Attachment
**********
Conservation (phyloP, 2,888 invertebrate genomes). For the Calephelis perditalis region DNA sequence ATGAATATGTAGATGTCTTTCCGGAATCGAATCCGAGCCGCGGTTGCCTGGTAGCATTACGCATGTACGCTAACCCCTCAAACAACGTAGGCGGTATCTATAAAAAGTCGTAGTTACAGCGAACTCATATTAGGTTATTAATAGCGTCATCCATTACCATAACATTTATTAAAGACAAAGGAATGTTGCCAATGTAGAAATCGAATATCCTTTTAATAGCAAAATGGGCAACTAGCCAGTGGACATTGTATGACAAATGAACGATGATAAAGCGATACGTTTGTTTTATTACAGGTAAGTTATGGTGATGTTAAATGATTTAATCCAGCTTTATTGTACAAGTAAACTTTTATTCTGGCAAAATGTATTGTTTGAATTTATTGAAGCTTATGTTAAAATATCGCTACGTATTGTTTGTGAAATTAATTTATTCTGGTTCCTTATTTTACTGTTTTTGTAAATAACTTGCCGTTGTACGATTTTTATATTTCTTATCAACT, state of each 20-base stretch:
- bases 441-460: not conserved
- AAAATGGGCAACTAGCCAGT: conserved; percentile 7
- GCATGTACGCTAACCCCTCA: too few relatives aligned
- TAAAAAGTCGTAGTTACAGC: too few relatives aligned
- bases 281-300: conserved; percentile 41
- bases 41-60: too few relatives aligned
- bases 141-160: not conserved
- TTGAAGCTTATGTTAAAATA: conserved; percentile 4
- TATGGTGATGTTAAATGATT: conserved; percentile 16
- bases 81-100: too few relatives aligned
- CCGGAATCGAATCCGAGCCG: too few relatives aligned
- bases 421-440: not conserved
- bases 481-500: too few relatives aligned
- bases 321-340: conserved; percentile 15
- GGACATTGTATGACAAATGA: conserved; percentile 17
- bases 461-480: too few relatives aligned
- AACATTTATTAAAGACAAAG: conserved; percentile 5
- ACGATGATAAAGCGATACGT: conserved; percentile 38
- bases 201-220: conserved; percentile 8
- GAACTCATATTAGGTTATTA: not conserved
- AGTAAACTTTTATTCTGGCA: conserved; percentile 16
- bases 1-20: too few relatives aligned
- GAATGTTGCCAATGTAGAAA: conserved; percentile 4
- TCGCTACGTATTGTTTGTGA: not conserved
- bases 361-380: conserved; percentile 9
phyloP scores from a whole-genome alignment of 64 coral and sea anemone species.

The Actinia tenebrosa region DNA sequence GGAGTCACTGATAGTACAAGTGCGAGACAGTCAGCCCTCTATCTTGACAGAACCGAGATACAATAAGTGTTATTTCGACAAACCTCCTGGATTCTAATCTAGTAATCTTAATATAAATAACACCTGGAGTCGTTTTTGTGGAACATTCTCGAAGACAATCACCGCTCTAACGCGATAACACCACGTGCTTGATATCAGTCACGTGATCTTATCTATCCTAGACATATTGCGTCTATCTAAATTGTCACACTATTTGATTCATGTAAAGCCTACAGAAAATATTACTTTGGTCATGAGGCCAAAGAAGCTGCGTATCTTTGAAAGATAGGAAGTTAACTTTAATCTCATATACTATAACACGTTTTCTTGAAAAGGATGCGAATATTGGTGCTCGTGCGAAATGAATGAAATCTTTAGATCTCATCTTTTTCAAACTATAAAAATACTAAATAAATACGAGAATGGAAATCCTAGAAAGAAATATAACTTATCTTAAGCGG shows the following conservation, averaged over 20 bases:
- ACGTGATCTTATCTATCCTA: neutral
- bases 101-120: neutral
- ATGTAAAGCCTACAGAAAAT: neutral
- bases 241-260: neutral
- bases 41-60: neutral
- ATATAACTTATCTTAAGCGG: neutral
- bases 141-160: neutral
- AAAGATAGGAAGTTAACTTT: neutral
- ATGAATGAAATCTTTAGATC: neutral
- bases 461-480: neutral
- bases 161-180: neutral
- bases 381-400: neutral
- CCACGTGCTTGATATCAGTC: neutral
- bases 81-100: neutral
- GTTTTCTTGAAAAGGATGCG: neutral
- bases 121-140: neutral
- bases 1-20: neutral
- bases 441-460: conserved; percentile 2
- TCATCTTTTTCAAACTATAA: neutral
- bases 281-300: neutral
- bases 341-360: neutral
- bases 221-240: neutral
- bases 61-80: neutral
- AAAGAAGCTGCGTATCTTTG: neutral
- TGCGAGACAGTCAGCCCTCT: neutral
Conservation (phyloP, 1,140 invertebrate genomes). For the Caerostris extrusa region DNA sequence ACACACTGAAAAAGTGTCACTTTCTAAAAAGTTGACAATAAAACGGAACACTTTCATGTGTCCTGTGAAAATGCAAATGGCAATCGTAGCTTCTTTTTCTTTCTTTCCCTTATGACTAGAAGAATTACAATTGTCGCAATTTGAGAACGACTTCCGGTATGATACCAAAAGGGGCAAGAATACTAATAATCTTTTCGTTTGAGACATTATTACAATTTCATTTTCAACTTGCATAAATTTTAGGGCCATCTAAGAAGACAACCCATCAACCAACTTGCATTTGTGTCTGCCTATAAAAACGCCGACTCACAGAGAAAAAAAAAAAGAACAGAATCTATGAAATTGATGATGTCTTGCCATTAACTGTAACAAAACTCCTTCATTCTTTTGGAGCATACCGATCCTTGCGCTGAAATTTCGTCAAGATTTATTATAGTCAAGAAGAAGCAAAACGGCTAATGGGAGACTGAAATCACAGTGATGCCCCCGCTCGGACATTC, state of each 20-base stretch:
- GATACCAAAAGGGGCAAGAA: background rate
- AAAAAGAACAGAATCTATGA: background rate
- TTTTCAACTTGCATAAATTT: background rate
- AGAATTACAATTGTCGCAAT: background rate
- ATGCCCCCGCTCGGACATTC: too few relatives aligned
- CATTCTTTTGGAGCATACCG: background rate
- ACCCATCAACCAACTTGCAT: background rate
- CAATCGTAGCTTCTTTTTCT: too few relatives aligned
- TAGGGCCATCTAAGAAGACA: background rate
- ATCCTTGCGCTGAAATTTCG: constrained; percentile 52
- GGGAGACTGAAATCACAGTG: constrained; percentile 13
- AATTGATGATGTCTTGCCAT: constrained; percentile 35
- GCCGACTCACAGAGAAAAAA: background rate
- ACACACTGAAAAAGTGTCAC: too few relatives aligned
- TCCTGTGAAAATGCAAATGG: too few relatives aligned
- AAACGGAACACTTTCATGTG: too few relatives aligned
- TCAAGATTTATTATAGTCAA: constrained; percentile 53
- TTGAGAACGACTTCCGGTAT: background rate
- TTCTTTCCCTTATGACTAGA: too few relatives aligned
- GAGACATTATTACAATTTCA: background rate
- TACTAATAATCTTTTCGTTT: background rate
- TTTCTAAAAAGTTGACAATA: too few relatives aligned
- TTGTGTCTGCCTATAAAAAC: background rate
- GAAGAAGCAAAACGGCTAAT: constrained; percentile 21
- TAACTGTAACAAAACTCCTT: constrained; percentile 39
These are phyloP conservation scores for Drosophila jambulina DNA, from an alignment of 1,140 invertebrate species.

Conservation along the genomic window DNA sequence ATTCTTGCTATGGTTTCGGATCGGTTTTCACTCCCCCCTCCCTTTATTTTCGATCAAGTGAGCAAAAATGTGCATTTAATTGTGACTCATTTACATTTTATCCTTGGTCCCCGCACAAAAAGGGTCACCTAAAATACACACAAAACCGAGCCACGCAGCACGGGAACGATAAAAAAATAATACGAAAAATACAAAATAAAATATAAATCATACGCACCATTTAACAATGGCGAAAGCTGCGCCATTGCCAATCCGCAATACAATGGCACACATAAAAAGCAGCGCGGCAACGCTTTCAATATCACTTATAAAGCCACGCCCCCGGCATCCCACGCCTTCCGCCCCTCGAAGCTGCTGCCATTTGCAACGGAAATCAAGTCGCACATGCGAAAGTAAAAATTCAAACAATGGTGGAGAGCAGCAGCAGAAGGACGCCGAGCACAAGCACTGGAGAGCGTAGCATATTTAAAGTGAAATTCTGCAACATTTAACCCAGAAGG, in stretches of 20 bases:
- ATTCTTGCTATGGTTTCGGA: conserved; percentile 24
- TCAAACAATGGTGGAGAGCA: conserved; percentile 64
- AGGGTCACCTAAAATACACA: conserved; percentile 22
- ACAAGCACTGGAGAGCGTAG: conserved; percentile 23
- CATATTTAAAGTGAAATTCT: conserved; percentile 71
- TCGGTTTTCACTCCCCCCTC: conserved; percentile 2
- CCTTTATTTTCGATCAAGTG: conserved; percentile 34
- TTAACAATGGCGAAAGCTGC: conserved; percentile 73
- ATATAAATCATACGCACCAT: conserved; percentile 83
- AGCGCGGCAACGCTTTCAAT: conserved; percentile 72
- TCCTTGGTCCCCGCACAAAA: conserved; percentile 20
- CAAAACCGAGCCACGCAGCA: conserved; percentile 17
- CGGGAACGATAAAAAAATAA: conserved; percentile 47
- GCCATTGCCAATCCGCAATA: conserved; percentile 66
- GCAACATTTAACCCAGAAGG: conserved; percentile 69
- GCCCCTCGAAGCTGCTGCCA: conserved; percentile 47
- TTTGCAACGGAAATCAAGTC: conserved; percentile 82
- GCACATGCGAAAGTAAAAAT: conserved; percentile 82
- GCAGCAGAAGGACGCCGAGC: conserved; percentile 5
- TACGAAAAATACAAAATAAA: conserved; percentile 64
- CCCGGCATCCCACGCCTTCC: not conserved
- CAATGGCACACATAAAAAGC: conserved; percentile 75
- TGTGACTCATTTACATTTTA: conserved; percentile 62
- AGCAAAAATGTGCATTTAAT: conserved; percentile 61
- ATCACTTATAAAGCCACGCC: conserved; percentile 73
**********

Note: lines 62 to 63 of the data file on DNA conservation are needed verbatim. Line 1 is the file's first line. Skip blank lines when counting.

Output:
- CAATCGTAGCTTCTTTTTCT: too few relatives aligned
- TAGGGCCATCTAAGAAGACA: background rate